Technology evolves in phases. Consider the computer, which started as a piece of hardware that took up entire rooms, changed to a piece of equipment that could fit comfortably and relatively affordably into the household, and is currently sitting in your pocket with a number of unchecked e-mails and text messages. As breakthroughs are made and new technology is put in place to change the function of technologies around it, technology can go through rapid advancements in short periods of time that change how we considered using the technology in the first place.
Something like that is currently happening in the IT industry. The so-called “First Era of IT” was born in the early ’80s. It consisted of a central mainframe that combined the components of what IT was at the time — storage, compute, networking, and applications. This coincided with the advent of those early computers, and would end the same with the rise of the personal computer.
Thus the “Second Era of IT” was ushered in, characterized by the separation of those components. The change was massive. IT personnel had to change their manor of thinking, which was based around a centralized system during the First Era. Instead, IT focused on individual components in order to build the highest-performing solutions possible to manage the increasing computer load. The networking systems were much more strained under this new era, which lead to growth and the rise of big IT companies such as Cisco.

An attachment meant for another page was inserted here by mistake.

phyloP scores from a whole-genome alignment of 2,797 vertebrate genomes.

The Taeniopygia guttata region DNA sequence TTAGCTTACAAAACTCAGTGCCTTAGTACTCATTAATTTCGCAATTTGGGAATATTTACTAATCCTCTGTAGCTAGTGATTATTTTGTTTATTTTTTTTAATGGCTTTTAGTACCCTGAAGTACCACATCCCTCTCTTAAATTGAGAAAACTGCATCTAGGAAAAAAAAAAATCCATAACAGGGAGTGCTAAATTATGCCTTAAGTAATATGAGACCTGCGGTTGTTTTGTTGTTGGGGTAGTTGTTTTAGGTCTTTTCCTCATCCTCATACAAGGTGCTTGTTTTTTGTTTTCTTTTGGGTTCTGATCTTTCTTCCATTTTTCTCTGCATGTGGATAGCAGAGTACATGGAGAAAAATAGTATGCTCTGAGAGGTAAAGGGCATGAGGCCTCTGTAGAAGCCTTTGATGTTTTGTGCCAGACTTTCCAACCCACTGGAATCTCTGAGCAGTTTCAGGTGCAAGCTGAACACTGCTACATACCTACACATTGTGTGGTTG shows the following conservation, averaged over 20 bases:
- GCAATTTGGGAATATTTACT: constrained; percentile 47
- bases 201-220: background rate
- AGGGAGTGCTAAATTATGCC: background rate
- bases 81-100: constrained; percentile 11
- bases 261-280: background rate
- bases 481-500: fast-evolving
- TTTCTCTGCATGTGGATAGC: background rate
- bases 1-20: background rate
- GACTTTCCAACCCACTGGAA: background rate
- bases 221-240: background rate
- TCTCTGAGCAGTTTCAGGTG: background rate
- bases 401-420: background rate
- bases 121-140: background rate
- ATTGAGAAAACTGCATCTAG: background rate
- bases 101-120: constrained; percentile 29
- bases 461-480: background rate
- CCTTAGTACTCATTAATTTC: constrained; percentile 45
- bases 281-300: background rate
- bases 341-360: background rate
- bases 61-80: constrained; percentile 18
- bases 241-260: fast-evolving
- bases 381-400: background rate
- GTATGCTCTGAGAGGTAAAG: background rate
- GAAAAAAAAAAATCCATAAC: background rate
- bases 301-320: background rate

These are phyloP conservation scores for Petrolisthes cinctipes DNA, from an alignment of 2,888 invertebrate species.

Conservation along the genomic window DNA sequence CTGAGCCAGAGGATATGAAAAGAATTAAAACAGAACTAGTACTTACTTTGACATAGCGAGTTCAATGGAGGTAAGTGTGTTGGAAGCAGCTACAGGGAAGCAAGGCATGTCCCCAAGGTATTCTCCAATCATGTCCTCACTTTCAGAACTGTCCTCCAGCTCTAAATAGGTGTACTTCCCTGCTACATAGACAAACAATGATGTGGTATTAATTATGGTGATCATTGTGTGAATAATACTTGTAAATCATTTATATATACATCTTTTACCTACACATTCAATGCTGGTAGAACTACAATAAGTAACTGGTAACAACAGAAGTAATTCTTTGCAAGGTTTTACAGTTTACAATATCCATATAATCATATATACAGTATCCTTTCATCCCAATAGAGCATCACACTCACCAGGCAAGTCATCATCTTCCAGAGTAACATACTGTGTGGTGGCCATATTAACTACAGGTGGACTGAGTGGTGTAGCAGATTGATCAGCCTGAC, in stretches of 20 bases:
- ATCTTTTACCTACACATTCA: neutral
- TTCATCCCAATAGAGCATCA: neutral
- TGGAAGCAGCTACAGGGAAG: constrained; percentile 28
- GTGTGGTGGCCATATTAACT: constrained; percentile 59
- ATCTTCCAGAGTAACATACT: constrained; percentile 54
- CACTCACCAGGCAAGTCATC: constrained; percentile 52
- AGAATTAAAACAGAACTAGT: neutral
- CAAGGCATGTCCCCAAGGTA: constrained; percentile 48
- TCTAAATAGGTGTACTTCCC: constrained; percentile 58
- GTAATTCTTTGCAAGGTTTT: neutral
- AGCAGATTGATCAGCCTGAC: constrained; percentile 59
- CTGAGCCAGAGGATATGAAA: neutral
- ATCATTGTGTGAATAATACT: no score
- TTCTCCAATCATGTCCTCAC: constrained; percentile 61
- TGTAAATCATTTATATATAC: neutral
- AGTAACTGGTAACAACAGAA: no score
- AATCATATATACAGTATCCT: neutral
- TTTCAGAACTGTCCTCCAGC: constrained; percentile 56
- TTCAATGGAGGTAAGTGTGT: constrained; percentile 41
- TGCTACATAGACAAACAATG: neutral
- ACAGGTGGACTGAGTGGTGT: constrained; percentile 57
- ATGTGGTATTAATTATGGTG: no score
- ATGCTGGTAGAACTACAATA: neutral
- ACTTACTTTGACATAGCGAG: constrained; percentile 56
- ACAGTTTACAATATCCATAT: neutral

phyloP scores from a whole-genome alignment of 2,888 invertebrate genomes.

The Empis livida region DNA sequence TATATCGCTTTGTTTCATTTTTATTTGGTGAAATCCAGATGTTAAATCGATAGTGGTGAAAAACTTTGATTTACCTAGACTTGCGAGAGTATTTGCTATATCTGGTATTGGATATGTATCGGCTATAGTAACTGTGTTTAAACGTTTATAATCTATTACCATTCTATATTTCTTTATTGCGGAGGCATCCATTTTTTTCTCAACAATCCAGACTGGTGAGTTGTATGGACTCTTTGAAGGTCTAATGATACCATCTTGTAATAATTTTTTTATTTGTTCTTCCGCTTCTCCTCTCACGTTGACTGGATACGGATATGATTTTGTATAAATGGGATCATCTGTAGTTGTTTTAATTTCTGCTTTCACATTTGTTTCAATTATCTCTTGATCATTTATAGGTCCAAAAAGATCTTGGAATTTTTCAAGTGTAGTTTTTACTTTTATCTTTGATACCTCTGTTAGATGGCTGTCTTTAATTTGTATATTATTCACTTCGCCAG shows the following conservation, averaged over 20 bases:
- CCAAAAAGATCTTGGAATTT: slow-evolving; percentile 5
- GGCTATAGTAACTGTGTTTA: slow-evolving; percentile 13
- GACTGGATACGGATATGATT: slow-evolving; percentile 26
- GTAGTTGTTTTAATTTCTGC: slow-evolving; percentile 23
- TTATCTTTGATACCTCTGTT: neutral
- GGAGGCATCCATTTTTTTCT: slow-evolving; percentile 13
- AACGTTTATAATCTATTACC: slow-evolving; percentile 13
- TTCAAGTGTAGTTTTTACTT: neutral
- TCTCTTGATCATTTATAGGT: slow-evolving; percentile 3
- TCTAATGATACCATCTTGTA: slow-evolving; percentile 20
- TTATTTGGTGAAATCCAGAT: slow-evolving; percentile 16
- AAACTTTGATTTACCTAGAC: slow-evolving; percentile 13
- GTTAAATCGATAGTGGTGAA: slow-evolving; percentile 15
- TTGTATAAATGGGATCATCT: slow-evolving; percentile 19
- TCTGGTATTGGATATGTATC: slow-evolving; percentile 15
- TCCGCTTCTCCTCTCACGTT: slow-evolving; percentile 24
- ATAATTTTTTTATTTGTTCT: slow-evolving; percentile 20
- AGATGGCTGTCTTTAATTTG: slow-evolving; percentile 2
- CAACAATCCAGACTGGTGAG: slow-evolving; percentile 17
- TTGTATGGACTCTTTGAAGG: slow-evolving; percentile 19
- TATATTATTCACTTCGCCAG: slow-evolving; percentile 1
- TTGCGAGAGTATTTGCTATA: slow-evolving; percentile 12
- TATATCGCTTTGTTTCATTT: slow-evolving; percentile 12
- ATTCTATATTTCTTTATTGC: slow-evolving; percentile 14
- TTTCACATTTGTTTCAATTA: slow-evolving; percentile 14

Today, some IT experts are asserting that the Second Era is dying, while the “Third Era of IT” is about to begin. It will be classified by a shift from infrastructures based around components to those based around data and application. Due to the exponential data growth and the need for a more agile network, the nature of data will dictate how applications are designed. As servers and other technology pillars surge, networking has remained relatively stagnant. Due to the rise of Big Data, the Internet of Things, and mobile-social-virtual application workloads, a new network architecture is needed to accommodate massive amounts of unstructured data and distributed application requirements.
The data center is changing, as it has changed in the past and as it will change again in the future. We need to be prepared for it, both as IT professionals, and as companies utilizing the technology that those professionals create. Ready or not, the Third Era of IT may have already begun.